Tech Work

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Combine and conquer

It’s been so long since I started this whole ‘oneman’ thing, combining all my online ‘identities’ into one amorphous mass, that it was quite good to take a break, step back and make sure that it’s working for me.

Ultimately the creation of onemanwrites.co.uk was to stop the build up of “work” related thoughts and allow me somewhere to expand my musings on Technical Communications and explore web design theories in a little more depth than I have here.

That leaves Informationally Overloaded as my “pop culture/diary/splurge” site. Simple.

Of course running two personal blogs, maintaining a side job (onemandesigns.co.uk – which started the whole “oneman” thing), and keeping on top of Scottish Blogs means I need to stay pretty well organised and, as I don’t tend to plan my blog posting that far in advance, I have been relying on a pen drive and a scattering of text files to store various drafts of posts for both blogs, as well as other items to be tracked for Scottish Blogs and one man designs.

It’s a clunky system which leaves me completely stuck if I forget my pen drive or, god forbid, it dies on me but it stops me having to login to two different WordPress installs everytime I want to re-visit a draft post before publishing it (ohh yes, and sometimes I edit them too). Admittedly this issue has become more prevalent since starting the new blog (onemanwrites, do keep up) as I’m actually making the effort to edit what I write before posting over there and, as you’ll no doubt have noticed, I tend to just dump stuff on this site without too much editing beforehand… yeah yeah I know, it’s THAT obvious.

My “system” for coping with all this isn’t ideal and largely evolved by accident, it’s quirks are known and unfortunately it’s starting to creak at the edges. I’ve hunted around for a better way, of course, and hadn’t really found one until I stumbled across this post on Matt Haughey’s new blog where he outlines how he is using various Google Apps (and others) along with Google Browser sync to maintain browser sessions across multiple computers allowing him to “work” from anywhere. It was like being slapped around the chops with a damp halibut.

Now I know there are naysayers that say that Google is harvesting our souls and we’ll all end up as slaves to lucifer but, frankly, I stopped listening to them when I purchased www.gordonmclean.co.uk (something else I was advised to be ‘careful’ about). It’s easy to be flippant when nothing has happened to you, but I’m a pretty easy going guy and file most of the frantic rhetoric on this issue in a big folder called “yeah… I guess…”. Don’t get me wrong, I value my privacy as much as the next person but I also quite enjoy living my life and not worrying the stuff like that too much. Shit happens, and gets dealt with as and when.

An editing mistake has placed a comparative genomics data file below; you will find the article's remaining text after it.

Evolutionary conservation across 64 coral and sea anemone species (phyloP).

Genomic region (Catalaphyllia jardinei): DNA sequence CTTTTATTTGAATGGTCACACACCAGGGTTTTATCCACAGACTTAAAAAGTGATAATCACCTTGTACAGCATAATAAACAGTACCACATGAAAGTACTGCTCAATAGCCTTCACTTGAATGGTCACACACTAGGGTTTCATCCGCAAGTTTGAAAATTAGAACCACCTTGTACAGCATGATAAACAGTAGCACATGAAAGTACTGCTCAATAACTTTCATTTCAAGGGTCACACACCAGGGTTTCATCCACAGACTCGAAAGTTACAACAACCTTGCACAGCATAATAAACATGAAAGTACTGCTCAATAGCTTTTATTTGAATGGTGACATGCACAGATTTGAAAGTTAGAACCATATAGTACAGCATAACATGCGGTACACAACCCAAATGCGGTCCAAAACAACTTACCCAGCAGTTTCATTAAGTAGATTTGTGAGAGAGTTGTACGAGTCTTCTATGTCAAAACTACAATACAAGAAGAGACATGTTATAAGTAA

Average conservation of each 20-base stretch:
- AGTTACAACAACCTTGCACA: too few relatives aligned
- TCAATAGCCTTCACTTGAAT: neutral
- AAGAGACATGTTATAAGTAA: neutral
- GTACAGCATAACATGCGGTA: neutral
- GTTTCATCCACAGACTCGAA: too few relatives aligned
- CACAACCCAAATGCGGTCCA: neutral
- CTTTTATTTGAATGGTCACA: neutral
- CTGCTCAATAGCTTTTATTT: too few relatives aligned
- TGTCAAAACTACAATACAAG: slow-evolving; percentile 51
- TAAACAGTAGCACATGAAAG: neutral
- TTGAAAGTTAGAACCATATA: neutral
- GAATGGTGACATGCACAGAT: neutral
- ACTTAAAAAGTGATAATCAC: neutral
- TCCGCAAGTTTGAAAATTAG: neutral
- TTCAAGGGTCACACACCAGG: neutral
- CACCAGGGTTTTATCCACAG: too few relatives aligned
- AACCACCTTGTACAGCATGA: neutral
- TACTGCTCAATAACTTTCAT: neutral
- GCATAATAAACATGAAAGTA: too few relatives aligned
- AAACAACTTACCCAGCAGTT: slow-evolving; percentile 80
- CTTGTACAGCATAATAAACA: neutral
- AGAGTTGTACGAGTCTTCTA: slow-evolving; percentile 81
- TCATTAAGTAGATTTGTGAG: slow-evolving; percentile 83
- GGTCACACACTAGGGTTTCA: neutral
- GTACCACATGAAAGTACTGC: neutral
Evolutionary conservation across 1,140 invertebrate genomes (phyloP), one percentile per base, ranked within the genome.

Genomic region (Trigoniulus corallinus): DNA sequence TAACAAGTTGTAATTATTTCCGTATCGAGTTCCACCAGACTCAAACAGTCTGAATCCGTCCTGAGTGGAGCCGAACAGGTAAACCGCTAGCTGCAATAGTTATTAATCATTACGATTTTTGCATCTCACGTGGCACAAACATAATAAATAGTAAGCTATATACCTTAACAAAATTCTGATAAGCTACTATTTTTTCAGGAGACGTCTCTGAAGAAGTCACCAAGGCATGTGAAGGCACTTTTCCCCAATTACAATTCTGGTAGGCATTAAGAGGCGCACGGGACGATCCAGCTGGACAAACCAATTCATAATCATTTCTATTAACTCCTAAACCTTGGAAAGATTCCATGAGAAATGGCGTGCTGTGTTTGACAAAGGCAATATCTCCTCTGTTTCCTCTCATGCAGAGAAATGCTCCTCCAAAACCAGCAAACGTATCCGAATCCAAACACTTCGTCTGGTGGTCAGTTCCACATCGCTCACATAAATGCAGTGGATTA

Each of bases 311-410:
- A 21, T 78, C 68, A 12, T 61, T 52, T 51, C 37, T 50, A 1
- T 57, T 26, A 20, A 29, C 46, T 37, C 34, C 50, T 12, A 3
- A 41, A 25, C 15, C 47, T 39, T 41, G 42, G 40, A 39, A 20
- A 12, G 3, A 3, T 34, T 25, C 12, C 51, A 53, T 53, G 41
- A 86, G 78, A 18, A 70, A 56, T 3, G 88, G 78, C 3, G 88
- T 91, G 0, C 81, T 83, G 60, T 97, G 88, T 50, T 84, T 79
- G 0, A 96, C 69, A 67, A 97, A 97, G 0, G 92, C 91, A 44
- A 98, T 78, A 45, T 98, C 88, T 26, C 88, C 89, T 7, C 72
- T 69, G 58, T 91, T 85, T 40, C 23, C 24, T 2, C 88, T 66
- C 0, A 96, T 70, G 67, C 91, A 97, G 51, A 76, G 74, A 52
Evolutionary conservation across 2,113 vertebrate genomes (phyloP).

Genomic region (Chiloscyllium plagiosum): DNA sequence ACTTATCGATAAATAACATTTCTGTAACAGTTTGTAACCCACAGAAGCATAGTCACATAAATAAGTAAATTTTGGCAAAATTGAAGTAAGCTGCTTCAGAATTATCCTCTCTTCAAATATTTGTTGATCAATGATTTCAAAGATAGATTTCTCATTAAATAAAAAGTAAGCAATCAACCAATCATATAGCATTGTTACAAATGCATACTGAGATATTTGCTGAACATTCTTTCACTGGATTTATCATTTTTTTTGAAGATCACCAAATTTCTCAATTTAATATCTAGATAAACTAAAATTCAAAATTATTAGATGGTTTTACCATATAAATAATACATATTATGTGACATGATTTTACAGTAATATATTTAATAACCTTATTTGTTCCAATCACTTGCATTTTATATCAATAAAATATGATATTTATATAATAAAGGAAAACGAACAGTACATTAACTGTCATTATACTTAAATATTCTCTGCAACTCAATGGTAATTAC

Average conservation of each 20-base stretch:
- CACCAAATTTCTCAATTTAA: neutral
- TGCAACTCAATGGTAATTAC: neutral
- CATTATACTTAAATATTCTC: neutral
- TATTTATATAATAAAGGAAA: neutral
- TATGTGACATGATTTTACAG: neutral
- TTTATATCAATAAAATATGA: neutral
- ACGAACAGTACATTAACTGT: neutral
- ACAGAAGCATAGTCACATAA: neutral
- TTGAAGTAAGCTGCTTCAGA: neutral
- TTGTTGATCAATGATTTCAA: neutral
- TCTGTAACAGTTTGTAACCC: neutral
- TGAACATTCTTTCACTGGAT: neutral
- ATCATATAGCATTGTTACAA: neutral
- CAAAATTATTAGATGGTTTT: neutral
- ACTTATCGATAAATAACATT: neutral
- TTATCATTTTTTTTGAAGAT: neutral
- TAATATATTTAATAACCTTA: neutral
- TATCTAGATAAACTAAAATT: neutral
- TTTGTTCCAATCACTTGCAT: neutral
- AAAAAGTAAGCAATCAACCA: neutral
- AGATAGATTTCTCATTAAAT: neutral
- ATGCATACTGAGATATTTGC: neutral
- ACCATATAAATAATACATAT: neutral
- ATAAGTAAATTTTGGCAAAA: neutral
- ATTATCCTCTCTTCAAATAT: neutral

So, after noodling about a little I now have Google “Docs & Spreadsheets” as a central place to hold draft posts for both my blogs and a simple to do list, Google Calendar which syncs with Outlook at work, Google Mail for.. well.. all my personal email, and Google Reader to check what you lot are posting.

I now have one place for draft posts, one place to maintain simple To do lists (until such times as Thinking Rock goes ‘online’ that is), and one place for my calendar and email. I still ‘backup’ my email to Thunderbird, and I still use Outlook at work as my main desktop calendar app (syncing with Google Calendar) but, in the main, I am now solely using web apps for all of my personal information needs.

The key advantage to drafting posts in Google Docs is that it allows you to publish straight to your blog. It comes with a stack of APIs so most blog platforms are covered and it also handles having more than one blog. I’ve been using it this way for the past few weeks, and it is smooooth. Of course there are some quirks and funnies and I really do wish they had done something smarter with photo handling (in other words I wish Google had bought Flickr rather than Yahoo) but I can’t fault it on many counts.

The major, and obvious, gotcha is that I’m now solely dependant on the internet as part of my “workflow” but that really hasn’t changed. Sure I used to work offline but I still need to be online to post, or send/check email and so on and on.

All in all it’s working for me, and I have to admit that, privacy concerns aside, Google are pretty damn good at creating web apps. Or at the very least, buying the successful ones and adding their own little tweaks.

Blogging Tech Work